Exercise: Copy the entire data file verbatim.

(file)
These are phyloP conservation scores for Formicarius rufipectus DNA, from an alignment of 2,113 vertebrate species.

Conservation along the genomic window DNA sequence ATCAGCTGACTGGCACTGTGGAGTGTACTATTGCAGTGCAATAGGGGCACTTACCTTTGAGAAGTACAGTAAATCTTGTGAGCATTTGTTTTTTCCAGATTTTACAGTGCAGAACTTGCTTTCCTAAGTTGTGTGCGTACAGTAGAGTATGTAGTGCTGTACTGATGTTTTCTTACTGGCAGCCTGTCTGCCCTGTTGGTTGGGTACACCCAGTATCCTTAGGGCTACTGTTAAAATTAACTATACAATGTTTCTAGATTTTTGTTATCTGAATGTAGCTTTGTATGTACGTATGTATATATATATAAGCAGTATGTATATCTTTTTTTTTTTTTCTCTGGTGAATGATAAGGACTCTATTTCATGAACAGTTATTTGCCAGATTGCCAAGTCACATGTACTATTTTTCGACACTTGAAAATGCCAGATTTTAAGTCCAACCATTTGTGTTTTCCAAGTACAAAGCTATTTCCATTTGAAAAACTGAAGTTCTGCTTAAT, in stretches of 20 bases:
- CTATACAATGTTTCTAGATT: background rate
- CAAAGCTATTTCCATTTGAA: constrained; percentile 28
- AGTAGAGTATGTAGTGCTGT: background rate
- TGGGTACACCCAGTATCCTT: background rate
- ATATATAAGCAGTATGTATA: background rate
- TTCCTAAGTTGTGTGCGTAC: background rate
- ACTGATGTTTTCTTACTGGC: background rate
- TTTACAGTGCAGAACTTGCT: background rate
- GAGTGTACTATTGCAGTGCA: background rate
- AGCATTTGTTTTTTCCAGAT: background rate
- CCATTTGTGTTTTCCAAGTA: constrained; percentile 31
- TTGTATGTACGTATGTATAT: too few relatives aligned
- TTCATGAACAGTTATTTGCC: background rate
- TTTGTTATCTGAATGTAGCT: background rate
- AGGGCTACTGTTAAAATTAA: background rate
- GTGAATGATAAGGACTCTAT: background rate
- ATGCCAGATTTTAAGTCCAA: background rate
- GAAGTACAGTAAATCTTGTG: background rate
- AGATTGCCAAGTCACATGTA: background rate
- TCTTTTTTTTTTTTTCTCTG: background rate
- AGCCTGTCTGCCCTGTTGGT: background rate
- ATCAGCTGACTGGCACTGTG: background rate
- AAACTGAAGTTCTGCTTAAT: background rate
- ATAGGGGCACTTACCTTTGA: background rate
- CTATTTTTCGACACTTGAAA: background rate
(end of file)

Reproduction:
These are phyloP conservation scores for Formicarius rufipectus DNA, from an alignment of 2,113 vertebrate species.

Conservation along the genomic window DNA sequence ATCAGCTGACTGGCACTGTGGAGTGTACTATTGCAGTGCAATAGGGGCACTTACCTTTGAGAAGTACAGTAAATCTTGTGAGCATTTGTTTTTTCCAGATTTTACAGTGCAGAACTTGCTTTCCTAAGTTGTGTGCGTACAGTAGAGTATGTAGTGCTGTACTGATGTTTTCTTACTGGCAGCCTGTCTGCCCTGTTGGTTGGGTACACCCAGTATCCTTAGGGCTACTGTTAAAATTAACTATACAATGTTTCTAGATTTTTGTTATCTGAATGTAGCTTTGTATGTACGTATGTATATATATATAAGCAGTATGTATATCTTTTTTTTTTTTTCTCTGGTGAATGATAAGGACTCTATTTCATGAACAGTTATTTGCCAGATTGCCAAGTCACATGTACTATTTTTCGACACTTGAAAATGCCAGATTTTAAGTCCAACCATTTGTGTTTTCCAAGTACAAAGCTATTTCCATTTGAAAAACTGAAGTTCTGCTTAAT, in stretches of 20 bases:
- CTATACAATGTTTCTAGATT: background rate
- CAAAGCTATTTCCATTTGAA: constrained; percentile 28
- AGTAGAGTATGTAGTGCTGT: background rate
- TGGGTACACCCAGTATCCTT: background rate
- ATATATAAGCAGTATGTATA: background rate
- TTCCTAAGTTGTGTGCGTAC: background rate
- ACTGATGTTTTCTTACTGGC: background rate
- TTTACAGTGCAGAACTTGCT: background rate
- GAGTGTACTATTGCAGTGCA: background rate
- AGCATTTGTTTTTTCCAGAT: background rate
- CCATTTGTGTTTTCCAAGTA: constrained; percentile 31
- TTGTATGTACGTATGTATAT: too few relatives aligned
- TTCATGAACAGTTATTTGCC: background rate
- TTTGTTATCTGAATGTAGCT: background rate
- AGGGCTACTGTTAAAATTAA: background rate
- GTGAATGATAAGGACTCTAT: background rate
- ATGCCAGATTTTAAGTCCAA: background rate
- GAAGTACAGTAAATCTTGTG: background rate
- AGATTGCCAAGTCACATGTA: background rate
- TCTTTTTTTTTTTTTCTCTG: background rate
- AGCCTGTCTGCCCTGTTGGT: background rate
- ATCAGCTGACTGGCACTGTG: background rate
- AAACTGAAGTTCTGCTTAAT: background rate
- ATAGGGGCACTTACCTTTGA: background rate
- CTATTTTTCGACACTTGAAA: background rate